Featured Image
Vatican at nightGetty Images stock photo

VATICAN CITY (LifeSiteNews) –– The Vatican has reportedly quashed its much-lauded working group formed to tackle the issue of excommunicating Mafia members, with sources stating that there was “strong resistance” from the Roman Curia to the group’s activity. 

La Croix reported recently that several Vatican sources had provided information pertaining to the quiet halting of the Vatican’s working group on the Mafia. The group was formed in May 2021, named the “Working Group on the ‘excommunication of the mafias,’” and was established in light of the beatification of Rosario Livatino, a magistrate killed by the Sicilian Mafia in 1990.

Working under the auspices of the Dicastery for Promoting Integral Human Development, the working group were billed as having the aim of “studying the issue in depth, collaborating with the Bishops of the world, promoting and supporting related initiatives.”

A small but expert team, the working group is composed of just eight members: Giuseppe Pignatone, president of Vatican City state tribunal, joined other notable anti-Mafia lay and clerical activists. 

But writing July 4, La Croix wrote that the group had been stalled for “several months.” This was due to internal opposition from figures within the Vatican, the outlet wrote, citing internal sources.

Part of the group’s task was to compile a document with proposals on how to address the issue of Mafia members presence in, and attempts to control, the Catholic Church at various levels.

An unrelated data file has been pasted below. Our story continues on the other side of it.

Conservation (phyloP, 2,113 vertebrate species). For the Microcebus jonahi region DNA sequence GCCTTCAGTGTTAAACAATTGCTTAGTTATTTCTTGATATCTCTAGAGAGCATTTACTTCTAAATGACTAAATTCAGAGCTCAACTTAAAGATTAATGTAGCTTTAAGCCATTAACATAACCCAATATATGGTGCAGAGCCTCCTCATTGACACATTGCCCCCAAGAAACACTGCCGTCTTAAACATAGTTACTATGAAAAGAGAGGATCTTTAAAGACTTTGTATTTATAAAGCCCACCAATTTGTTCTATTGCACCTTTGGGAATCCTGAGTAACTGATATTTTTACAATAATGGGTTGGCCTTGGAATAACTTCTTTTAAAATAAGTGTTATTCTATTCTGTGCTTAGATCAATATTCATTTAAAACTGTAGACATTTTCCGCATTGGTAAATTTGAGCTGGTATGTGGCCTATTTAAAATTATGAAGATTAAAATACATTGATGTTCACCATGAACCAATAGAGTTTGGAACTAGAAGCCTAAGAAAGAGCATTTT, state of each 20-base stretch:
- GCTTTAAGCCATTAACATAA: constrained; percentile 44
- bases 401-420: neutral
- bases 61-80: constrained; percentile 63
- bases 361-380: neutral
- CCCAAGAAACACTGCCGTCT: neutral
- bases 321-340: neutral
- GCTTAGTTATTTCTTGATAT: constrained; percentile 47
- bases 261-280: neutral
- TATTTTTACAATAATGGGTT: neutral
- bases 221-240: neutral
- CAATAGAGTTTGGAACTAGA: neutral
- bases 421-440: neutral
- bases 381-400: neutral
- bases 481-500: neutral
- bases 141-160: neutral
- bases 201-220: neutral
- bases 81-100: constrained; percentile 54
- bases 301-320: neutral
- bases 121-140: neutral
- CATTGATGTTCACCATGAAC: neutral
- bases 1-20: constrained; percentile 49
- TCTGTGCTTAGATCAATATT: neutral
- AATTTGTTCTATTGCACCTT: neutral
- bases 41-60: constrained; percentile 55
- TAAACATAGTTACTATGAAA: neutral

Such a task was assisted through the cooperation of the Congregation for the Doctrine of the Faith and the Pontifical Council for Legislative Texts.

The working group’s document was reportedly ready even by late 2021 and included suggestions to alter Canon Law and outline procedures by which the Vatican might excommunicate Mafia members. 

According to La Croix’s sources, the document was never delivered to Pope Francis, with the reason not appearing clear. Some sources reportedly cited “strong resistance” from the Curia to the document, and another source stated that the group’s requested papal audience “was never granted.”

Still another source from one of the three Vatican Curial bodies involved reportedly stated that “continuing along this path meant having to be exemplary internally. It also meant being prepared to debate the suspicions of corruption within the Vatican itself.”

Speaking about the group in May 2021, one of its members, Vittorio Alberti, stated that it would not be enough to just “publish documents.” “We must arrive before the mafia, not after it,” Alberti stated, adding that the group met formally once a month, with more frequent communication between members outside meetings. 

With the group’s recommendations assembled so swiftly, Alberti’s words would appear to have been acted upon, as the working group looked to practically effect the changes that it had been tasked with providing. 

But two years on, reports suggest that the efficacy of the working group was perhaps more than the Vatican had anticipated. 

Speaking to La Croix, the Dicastery for Promoting Integral Human Development insisted that the group had not been suspended. Instead, an official argued that the individual from “the dicastery who was in charge of it was seconded to the Pontifical Gregorian University for three years. When that person returns, we’ll see about the continuation of the research.”

LifeSite contacted the Dicastery as well as the address provided for the working group itself. This report will be updated upon receipt of a response.